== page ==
Breast Cancer and the Environment

Breast Cancer and the Environment

*This is a sponsored post in partnership with Breast Cancer and the Environment Research Program.

Every October I write posts about breast cancer because it’s a very important topic and one especially critical to many members of my family, as well as lots of my friends. My best friend and cousin, Martha Temple Todd, fought courageously for decades but lost her battle with breast cancer two years ago this October.

To know Martha was to love her. There was only six months difference in our age and to say we were close would be an understatement. She was definitely one of the most positive, kind and loving people I have ever known. This short video gives you just a tiny glimpse into the goodness that lived in Martha.

Martha and her husband Glenn, had three daughters who are now grown women and very aware that they are genetically at risk. If Martha were still alive I know she would encourage her daughters to be vigilant in their breast exams and to arm themselves with all the current information they can find concerning breast cancer, which is why this post is so important.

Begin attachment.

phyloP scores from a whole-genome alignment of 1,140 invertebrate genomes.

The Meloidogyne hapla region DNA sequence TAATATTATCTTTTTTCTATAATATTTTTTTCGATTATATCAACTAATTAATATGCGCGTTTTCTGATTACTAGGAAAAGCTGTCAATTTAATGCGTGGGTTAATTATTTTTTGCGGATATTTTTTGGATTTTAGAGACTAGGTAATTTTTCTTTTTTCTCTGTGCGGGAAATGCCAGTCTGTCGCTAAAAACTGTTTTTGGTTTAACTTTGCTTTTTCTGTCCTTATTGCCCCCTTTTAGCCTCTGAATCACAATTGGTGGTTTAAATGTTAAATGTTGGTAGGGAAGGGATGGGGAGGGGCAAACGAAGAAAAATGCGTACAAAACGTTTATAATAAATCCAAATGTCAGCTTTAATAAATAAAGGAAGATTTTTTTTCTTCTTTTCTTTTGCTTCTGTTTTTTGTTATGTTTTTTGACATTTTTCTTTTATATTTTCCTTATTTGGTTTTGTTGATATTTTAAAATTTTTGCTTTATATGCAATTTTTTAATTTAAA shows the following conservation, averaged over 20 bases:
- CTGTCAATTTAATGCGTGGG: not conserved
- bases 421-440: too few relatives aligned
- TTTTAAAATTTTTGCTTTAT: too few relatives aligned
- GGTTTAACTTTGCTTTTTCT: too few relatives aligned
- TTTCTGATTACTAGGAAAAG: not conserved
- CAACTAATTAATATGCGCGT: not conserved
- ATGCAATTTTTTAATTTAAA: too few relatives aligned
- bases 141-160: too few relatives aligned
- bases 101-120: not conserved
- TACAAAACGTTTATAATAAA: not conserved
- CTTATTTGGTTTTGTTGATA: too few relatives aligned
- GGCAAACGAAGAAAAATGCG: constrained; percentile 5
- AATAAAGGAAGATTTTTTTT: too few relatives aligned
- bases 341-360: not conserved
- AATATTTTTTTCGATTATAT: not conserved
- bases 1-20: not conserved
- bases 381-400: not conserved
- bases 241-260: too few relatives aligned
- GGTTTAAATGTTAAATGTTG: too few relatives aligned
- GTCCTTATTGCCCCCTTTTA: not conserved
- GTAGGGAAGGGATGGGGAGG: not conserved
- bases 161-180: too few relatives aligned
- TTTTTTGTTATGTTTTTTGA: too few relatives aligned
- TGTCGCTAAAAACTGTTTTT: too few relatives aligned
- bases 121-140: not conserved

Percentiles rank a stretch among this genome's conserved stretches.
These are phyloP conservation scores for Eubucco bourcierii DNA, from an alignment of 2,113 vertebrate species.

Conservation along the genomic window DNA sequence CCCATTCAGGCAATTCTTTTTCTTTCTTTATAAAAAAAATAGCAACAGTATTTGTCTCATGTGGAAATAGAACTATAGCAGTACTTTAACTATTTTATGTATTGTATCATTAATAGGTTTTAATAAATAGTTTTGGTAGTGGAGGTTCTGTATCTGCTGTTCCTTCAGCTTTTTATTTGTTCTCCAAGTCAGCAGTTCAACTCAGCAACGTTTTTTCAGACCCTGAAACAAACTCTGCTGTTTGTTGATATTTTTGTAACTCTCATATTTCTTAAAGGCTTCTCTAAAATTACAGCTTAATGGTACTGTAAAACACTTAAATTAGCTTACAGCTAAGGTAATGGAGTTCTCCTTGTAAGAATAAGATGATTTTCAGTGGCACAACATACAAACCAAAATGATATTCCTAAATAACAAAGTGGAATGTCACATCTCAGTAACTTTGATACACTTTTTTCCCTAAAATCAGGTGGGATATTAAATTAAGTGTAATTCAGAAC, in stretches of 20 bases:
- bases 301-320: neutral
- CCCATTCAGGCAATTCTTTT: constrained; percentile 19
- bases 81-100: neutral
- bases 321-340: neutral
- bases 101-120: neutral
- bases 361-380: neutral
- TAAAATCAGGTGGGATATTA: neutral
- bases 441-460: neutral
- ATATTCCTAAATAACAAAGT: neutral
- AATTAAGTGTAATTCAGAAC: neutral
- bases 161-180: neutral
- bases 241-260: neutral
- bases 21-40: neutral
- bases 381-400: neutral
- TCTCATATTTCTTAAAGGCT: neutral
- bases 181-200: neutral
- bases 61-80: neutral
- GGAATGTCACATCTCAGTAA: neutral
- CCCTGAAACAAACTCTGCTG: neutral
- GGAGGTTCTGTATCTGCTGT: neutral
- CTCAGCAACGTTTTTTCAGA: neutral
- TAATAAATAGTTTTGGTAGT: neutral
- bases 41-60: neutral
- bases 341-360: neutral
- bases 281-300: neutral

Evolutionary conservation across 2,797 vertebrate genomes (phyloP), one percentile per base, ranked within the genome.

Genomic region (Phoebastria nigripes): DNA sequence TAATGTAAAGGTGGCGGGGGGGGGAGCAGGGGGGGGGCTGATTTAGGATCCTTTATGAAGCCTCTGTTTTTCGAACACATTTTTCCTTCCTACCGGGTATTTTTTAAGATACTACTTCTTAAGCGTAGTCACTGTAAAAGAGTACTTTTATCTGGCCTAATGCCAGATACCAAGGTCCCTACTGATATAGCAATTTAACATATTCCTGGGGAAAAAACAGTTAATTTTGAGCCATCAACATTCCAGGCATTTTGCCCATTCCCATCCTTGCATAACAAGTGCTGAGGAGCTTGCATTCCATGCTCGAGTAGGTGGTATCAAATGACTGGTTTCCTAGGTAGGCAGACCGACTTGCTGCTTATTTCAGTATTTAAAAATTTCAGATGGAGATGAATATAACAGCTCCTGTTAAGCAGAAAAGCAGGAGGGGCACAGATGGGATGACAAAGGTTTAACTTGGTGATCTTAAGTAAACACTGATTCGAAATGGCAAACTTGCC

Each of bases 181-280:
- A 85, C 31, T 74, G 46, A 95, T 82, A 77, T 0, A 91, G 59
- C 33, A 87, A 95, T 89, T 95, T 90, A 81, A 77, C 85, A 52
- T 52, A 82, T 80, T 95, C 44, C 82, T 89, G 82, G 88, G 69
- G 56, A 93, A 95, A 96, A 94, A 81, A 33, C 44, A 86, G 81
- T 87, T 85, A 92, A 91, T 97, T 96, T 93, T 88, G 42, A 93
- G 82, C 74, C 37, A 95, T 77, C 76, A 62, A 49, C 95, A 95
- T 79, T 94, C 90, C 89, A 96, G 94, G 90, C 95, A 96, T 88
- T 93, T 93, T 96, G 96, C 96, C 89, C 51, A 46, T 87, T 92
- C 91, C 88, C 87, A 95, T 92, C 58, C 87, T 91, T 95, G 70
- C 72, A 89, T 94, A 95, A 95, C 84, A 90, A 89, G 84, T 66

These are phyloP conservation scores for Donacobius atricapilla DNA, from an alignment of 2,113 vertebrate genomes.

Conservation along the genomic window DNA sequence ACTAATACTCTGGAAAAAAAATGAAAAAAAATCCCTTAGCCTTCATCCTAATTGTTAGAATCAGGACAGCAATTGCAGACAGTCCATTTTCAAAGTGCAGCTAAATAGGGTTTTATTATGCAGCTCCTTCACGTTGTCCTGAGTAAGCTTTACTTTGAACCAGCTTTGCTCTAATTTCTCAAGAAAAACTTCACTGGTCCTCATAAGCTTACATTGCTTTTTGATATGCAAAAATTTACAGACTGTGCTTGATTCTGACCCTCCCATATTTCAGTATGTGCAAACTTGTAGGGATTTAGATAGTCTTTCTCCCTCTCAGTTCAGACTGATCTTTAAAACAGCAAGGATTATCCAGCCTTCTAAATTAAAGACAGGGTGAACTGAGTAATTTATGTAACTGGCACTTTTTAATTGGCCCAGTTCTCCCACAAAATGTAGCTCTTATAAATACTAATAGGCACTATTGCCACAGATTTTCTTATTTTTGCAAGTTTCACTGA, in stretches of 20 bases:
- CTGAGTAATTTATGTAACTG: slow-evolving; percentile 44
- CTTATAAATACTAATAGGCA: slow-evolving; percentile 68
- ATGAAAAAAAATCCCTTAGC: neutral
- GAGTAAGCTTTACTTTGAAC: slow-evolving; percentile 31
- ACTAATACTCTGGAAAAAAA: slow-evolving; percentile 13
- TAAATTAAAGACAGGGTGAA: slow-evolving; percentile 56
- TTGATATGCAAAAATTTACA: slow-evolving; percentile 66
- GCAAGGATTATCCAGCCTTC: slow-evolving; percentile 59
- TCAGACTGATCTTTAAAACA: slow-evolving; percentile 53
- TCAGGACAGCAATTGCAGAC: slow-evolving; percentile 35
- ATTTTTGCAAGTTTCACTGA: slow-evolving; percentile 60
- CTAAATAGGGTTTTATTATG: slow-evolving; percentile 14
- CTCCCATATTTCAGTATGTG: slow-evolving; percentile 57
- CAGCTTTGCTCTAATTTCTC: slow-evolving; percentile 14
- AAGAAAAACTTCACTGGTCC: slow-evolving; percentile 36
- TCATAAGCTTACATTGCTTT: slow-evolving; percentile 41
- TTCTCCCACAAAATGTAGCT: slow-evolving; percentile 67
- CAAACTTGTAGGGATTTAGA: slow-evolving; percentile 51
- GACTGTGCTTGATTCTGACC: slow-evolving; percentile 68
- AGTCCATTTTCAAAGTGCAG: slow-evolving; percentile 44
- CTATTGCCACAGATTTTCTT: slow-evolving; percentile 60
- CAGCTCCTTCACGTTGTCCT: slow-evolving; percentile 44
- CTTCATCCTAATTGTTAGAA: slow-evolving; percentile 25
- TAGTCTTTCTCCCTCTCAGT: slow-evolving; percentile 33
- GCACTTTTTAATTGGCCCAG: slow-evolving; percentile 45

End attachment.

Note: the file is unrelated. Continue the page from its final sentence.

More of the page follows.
Mother/Daughter Toolkit

Scientists, physicians, and community partners in the Breast Cancer and the Environment Research Program (BCERP), which is supported by the National Institutes of Health (NIH), study the effects of environmental exposures on breast cancer risk later in life. They created a mother-daughter toolkit mothers can use to talk to daughters about steps to take together to reduce risk.

Read this carefully, think about it and talk about it with your daughters and your friends and neighbors.

 

This is a great resource not only for Martha’s daughters and granddaughters, but for all the women in our lives. I hope you will share it with them.

The Hope of BCERP

These scientists, physicians, and community partners are exploring whether exposure to certain chemicals and foods may change how girls’ bodies mature and impact breast cancer risk.

Parents try to help their children grow up healthy. But the environment around a young girl may change the way her body develops. It is too soon to say for sure that avoiding certain chemicals or foods lowers the risk of breast cancer. Still, to help protect daughters from developing breast cancer later in life, it is never too early to begin taking steps. BCERP has a number of resources for parents and families on how to reduce risk.

These scientists, physicians and community partners need your help. They need more information for their very important research.

I also hope you will take just a few minutes and help them out by taking a survey

Your answers to these questions could be beneficial to our daughters and future generations!

#BCERP #MotherDaughter #BreastCancerRisk

 

 

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